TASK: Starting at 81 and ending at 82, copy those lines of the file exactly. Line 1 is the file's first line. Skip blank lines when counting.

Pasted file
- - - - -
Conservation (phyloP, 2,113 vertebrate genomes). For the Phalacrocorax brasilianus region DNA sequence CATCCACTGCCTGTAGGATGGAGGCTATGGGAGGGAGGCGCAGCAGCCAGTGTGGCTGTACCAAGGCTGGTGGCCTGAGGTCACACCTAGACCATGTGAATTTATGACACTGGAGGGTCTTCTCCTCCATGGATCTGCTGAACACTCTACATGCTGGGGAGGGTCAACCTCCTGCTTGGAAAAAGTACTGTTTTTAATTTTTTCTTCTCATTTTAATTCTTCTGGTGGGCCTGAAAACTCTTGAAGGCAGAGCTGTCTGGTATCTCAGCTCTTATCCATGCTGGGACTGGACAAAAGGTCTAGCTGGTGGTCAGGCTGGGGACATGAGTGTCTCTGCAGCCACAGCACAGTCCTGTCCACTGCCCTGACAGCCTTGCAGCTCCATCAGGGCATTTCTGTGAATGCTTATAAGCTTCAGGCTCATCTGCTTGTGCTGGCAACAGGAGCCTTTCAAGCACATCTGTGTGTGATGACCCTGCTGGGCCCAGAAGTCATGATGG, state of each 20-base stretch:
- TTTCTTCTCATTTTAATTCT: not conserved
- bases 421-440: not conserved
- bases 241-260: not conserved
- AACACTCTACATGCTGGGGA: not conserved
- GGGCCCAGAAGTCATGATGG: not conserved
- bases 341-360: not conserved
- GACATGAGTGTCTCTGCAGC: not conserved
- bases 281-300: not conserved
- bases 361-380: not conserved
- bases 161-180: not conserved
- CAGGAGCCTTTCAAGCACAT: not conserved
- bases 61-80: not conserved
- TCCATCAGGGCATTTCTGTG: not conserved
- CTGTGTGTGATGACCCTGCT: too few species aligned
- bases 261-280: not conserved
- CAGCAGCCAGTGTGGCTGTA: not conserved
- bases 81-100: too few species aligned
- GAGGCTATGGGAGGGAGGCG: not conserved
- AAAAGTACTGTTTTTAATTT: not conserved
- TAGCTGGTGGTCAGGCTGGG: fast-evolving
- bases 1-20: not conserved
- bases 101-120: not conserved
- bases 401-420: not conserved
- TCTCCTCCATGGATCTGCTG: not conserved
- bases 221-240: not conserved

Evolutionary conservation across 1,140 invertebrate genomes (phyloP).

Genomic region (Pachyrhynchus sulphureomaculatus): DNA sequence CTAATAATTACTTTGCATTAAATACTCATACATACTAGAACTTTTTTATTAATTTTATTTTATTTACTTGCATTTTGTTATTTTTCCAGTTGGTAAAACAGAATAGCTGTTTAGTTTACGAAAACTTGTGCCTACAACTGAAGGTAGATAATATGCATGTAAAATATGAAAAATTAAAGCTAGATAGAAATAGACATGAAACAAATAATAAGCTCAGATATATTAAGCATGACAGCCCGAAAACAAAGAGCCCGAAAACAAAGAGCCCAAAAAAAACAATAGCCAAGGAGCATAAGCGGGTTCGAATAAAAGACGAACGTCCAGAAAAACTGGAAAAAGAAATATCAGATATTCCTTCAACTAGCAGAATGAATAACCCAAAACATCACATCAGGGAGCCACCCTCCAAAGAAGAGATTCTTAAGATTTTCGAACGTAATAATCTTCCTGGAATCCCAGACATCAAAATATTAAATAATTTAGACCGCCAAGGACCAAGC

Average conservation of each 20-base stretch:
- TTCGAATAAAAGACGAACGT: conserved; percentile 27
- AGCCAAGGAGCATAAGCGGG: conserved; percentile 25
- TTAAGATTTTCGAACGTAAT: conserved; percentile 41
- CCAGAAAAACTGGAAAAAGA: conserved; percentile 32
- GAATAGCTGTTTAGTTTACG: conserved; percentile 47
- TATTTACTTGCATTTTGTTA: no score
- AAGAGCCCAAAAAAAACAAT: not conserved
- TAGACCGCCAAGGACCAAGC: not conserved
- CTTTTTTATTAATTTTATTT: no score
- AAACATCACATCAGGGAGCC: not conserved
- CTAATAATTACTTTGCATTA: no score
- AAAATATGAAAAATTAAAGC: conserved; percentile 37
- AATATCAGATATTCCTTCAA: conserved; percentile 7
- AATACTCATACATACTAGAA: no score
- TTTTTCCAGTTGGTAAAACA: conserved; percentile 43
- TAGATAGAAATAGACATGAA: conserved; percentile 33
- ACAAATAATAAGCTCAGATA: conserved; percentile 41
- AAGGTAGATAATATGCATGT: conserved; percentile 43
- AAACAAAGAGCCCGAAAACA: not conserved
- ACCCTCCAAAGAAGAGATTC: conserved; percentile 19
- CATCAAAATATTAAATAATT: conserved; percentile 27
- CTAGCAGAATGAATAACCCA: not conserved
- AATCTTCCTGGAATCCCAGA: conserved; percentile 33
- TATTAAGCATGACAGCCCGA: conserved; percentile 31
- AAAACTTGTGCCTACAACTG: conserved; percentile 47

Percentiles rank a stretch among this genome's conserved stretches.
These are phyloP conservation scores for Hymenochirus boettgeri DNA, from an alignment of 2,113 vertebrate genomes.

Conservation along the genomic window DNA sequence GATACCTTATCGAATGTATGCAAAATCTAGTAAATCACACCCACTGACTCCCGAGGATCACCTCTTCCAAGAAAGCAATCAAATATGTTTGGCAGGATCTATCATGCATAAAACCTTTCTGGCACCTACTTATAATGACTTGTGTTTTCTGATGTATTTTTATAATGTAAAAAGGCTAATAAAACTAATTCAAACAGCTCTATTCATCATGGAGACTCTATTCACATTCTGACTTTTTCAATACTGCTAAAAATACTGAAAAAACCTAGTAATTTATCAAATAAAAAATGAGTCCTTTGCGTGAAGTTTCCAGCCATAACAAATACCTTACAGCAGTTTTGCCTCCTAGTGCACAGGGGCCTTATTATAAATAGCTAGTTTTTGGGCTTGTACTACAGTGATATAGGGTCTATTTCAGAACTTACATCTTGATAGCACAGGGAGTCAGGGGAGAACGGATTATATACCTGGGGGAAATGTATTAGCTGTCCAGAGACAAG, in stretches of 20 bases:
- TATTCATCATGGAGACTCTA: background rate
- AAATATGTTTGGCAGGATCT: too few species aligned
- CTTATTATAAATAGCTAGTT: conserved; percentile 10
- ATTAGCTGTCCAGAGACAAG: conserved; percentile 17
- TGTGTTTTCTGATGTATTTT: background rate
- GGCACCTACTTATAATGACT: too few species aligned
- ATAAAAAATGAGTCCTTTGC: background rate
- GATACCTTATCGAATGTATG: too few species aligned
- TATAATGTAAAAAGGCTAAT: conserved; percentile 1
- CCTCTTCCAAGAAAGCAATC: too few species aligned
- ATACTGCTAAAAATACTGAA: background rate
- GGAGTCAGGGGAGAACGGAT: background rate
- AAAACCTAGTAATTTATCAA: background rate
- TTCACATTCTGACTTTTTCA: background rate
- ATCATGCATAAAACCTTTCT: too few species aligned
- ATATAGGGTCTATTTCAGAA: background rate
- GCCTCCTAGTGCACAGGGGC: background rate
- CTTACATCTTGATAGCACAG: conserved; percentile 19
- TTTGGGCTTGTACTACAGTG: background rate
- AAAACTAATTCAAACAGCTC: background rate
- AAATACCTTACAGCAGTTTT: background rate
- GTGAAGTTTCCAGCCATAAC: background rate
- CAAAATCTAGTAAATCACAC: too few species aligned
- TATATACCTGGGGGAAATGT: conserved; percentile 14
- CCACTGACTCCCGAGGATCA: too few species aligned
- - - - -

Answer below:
- TATATACCTGGGGGAAATGT: conserved; percentile 14
- CCACTGACTCCCGAGGATCA: too few species aligned